It’s Gene Kelly Centennial Month, and so for the penultimate third season episode of Hit Me with Your Best Shot, Nathaniel over at The Film Experience has assigned what is surely the biggest single title in Kelly’s filmography: no less a genre-defining masterpiece than Singin’ in the Rain, which itself turned 60 earlier in 2012, and so we have double the reason to celebrate.
Now, this film can be approached from many different angles, as befits its status as The Best Of All Hollywood musicals. The one I prefer is to think of it as a celebration of the inherent artifice of the filmmaking process – it is a movie, that is, about how movies lie. This is a common enough theme (just about every movie about cinema touches on it in one way or another), but what is special about Singin’ in the Rain is that it is ultimately not condemnatory but celebratory, though someone who hated the movie, if such people existed, would maybe just call it hypocritical. For it goes through its litany of moments and scenes and plot points that are all driven towards one thing – “see how the movies lie to us all!” – while also indulging in lies just as bald-faced. In fact, the biggest lie within the plot is one that Singin’ in the Rain perpetuates itself: just as Debbie Reynolds is supposed to be dubbing Jean Hagen’s voice, but without receiving any credit for it (boo! hiss!), Reynolds is in fact partially overdubbed by Betty Noyes, who receives no credit (boo! hiss!).
But it’s not the big lies that are at issue but all the hundreds of little ones, for is not the musical the most heavily, overtly artificial of all musical genres? Singin’ in the Rain might well point out that this and this and this and that are all things that movies do that are – shame! – not true, but it’s not suggesting that these are bad things; rather, that the lies movies tell are part of what makes them work as movies, and few indeed are the movies that work better as movies than Singin’ in the Rain itself. And so, celebratory: it is a movie about how the agreed-upon fictions of the silver screen can, in fact, be entertaining and moving and exciting and even though we’re all very smart and sophisticated people who know it’s all so much hokum, can’t we also agree that it’s so goddamn satisfying that the rest doesn’t matter?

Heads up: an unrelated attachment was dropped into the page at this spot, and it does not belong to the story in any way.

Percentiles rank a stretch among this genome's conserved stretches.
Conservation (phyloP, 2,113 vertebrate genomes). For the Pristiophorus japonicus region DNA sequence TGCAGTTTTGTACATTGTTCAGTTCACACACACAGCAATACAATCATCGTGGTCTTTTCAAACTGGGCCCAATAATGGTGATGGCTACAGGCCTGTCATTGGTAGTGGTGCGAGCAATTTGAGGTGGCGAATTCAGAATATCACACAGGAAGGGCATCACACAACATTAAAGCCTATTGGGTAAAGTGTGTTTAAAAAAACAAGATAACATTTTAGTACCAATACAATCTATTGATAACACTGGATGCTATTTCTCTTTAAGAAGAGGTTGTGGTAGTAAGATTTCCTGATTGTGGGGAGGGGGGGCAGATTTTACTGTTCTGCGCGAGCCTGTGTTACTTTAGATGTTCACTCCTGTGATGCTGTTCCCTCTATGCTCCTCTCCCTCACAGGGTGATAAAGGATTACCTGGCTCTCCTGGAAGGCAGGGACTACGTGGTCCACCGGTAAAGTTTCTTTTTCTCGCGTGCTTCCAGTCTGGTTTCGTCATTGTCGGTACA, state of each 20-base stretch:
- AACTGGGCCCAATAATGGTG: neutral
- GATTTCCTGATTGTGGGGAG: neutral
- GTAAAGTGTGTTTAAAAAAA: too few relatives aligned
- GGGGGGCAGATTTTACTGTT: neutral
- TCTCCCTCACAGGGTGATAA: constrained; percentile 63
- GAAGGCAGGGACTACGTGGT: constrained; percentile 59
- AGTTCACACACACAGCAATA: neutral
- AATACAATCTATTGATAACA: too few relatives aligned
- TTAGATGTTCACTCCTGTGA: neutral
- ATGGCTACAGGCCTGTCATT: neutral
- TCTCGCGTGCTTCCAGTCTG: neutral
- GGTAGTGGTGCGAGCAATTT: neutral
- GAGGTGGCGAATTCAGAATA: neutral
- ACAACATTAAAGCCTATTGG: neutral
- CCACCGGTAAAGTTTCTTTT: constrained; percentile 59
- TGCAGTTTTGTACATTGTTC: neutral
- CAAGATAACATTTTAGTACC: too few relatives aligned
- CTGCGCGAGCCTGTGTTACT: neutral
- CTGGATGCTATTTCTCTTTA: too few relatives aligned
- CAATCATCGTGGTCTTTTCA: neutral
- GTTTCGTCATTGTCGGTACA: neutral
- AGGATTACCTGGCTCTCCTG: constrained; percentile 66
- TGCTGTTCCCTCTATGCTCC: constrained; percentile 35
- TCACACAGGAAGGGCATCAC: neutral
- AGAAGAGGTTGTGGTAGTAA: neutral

And thus, my pick for best shot. It comes near to the middle of the film’s titular number, and it is, for my money, the single happiest moment in the American film musical and therefore among the happiest in all cinema. And it, too, is the product of a great lie, this singularly exhilarating moment, this explosion of sheer joy and uplift. After all, Gene Kelly isn’t really dancing on a rainy Los Angeles street; he’s dancing on a soundstage. And it’s not really rain, it’s a warm water and milk mixture that must have been absolute hell on everybody involved. And he’s not really the happiest man in the world in that second, he was fighting a terrible cold and just wanted to get the dance sequence in the can as fast as possible, especially because he was being doused with warm milk-water at the time.
It’s all faked, then, this best shot of mine. It is a lie, a damned lie, a contemptible fucking lie. But when Don Lockwood, so head over heels in love with Kathy Seldon that he doesn’t care about anything else in the whole world, turns his face to the storm and challenges, with a look of beatific delight, “come on with the rain, I’ve a smile on my face”, it couldn’t possibly matter less. Lie or not, it feels completely, sublimely real, and that is what the movies are all about.